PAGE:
Still Waters, Deep Waters ed. By Rowland Croucher pp. 146-151
Saturday, November 17, 2007
Surprised by joy - (C. S. Lewis)
'I will turn their mourning into gladness; I will give them comfort and joy instead of sorrow. I will satisfy the priests with abundance, and my people will be filled with my bounty,' declares the Lord.
The kingdom of heaven is like treasure hidden in a field. When a man found it, he hid it again, and then in his joy went and sold all he had and bought that field.
Burst into songs of joy together, you ruins of Jerusalem, for the Lord has comforted his people, he has redeemed Jerusalem.
The seventy-two returned with joy and said, 'Lord, even the demons submit to us in your name.'
These things I remember as I pour out my soul: how I used to go with the multitude, leading the procession to the house of God, with shouts of joy and thanksgiving among the festive throng.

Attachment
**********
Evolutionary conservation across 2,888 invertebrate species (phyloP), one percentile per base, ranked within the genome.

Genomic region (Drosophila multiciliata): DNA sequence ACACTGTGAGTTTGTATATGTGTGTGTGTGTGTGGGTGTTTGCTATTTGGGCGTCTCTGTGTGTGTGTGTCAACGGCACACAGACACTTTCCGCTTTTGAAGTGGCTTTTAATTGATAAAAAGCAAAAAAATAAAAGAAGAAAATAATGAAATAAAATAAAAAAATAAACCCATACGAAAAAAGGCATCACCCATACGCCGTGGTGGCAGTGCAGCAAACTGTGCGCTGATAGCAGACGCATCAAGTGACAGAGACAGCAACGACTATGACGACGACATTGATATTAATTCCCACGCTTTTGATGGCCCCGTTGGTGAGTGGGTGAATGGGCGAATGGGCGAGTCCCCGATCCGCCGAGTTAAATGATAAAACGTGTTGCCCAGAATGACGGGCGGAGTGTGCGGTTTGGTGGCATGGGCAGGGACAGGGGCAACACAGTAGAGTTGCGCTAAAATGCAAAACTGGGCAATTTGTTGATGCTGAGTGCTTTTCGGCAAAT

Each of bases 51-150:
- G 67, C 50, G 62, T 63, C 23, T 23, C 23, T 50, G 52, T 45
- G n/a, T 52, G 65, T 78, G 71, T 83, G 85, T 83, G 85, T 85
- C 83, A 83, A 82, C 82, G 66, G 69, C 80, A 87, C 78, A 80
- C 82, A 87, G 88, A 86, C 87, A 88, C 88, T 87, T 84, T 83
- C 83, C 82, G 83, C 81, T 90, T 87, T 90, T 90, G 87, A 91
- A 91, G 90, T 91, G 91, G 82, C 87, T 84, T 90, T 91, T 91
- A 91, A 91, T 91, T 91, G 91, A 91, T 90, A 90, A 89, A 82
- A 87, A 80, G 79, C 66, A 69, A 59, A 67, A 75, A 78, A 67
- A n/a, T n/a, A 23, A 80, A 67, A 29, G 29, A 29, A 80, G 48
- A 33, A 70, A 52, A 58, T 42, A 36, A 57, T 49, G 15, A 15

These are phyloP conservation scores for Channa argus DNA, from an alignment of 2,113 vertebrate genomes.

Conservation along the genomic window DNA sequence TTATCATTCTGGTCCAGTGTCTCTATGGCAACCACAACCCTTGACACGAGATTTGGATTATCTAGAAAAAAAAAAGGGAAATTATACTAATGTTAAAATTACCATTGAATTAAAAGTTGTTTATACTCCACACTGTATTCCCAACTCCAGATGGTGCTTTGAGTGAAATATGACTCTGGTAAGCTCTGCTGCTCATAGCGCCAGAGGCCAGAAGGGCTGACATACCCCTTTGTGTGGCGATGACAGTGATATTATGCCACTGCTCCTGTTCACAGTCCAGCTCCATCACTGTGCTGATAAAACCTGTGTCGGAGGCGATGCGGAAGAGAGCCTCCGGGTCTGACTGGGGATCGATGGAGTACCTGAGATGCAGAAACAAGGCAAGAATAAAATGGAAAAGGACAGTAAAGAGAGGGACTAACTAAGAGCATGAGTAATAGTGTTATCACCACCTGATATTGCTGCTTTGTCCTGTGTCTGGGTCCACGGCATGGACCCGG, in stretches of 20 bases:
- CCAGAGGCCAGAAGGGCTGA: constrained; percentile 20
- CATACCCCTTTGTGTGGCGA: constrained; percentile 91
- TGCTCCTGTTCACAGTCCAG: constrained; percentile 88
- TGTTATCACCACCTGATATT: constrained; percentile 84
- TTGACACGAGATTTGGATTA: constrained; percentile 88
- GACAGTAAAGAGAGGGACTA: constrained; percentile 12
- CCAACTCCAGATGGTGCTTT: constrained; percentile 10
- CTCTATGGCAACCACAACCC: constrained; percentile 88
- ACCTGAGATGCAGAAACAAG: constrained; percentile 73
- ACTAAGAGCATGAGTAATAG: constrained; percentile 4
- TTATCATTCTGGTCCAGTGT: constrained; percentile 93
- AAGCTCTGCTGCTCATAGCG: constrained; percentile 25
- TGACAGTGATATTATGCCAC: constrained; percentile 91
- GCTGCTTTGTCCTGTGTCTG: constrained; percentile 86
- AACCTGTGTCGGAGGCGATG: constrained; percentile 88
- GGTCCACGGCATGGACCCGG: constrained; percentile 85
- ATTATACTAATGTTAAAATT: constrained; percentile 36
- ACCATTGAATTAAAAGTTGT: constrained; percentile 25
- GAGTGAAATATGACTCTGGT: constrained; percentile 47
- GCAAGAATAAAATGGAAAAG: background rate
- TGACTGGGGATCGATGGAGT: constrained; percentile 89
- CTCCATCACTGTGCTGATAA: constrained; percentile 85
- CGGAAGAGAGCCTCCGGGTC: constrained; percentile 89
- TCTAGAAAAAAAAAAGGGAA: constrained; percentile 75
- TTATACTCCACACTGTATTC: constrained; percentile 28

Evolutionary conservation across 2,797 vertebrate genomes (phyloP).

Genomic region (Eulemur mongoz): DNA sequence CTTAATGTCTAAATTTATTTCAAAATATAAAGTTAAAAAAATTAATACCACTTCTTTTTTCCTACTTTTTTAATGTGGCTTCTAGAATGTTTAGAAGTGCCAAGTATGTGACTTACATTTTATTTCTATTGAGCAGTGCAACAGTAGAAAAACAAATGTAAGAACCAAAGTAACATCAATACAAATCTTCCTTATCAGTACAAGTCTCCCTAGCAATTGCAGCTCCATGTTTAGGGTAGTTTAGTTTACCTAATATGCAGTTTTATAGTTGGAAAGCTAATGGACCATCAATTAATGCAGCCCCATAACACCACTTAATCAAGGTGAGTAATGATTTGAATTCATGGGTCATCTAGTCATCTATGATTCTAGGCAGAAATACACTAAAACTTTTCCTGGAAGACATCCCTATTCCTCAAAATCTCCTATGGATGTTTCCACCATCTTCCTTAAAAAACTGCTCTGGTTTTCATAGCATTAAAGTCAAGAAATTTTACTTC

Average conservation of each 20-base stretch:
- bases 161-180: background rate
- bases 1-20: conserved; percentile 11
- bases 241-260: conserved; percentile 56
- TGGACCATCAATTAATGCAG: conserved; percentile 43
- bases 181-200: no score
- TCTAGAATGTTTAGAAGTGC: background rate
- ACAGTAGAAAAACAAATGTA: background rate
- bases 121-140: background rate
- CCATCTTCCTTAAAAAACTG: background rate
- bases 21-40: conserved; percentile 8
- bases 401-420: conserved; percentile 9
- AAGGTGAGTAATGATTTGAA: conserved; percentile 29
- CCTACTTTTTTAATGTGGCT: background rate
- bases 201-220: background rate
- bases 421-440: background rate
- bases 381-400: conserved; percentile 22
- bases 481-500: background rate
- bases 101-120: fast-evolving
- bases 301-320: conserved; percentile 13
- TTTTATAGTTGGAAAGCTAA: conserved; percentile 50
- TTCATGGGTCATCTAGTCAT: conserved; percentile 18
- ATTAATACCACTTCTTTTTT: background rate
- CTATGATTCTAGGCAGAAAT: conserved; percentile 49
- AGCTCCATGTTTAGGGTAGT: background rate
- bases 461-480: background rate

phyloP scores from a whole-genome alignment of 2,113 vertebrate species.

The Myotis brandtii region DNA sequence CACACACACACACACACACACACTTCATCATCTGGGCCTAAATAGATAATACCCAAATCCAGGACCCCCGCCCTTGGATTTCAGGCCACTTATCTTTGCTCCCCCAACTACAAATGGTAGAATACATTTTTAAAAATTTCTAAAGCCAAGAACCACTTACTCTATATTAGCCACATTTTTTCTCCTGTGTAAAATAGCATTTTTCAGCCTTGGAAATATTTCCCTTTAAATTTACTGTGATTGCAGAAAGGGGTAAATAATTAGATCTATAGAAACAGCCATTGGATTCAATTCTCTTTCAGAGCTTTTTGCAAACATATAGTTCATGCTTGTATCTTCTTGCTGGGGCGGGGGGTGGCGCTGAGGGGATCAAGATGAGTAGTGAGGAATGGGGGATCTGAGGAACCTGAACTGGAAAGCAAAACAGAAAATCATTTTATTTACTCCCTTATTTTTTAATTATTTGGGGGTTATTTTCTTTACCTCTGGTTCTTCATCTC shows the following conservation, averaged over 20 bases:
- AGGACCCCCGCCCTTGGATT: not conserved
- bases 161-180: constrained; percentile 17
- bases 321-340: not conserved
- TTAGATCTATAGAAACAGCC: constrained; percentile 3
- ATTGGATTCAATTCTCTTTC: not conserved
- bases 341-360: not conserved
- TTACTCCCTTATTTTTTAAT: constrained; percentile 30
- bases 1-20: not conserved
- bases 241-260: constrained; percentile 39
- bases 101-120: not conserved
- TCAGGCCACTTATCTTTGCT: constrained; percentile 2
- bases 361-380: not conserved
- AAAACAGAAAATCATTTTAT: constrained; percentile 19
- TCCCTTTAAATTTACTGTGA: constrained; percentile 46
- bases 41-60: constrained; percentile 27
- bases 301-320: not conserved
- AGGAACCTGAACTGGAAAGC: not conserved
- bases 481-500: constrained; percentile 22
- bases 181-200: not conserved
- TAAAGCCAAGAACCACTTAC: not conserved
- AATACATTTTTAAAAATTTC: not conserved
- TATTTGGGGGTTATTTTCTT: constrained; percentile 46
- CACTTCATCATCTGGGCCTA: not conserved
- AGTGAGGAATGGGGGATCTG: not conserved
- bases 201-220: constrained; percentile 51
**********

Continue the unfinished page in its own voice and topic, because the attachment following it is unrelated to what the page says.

How can we thank God enough for you in return for all the joy we have in the presence of our God because of you?
Create in me a pure heart, O God, and renew a steadfast spirit within me... Restore to me the joy of your salvation and grant me a willing spirit, to sustain me.
When your words came, I ate them; they were my joy and my heart's delight, for I bear your name, O Lord God Almighty.
If you obey my commands, you will remain in my love, just as I have obeyed my Father's commands and remain in his love. I have told you this so that my joy may be in you and that your joy may be complete. My command is this: Love each other as I have loved you.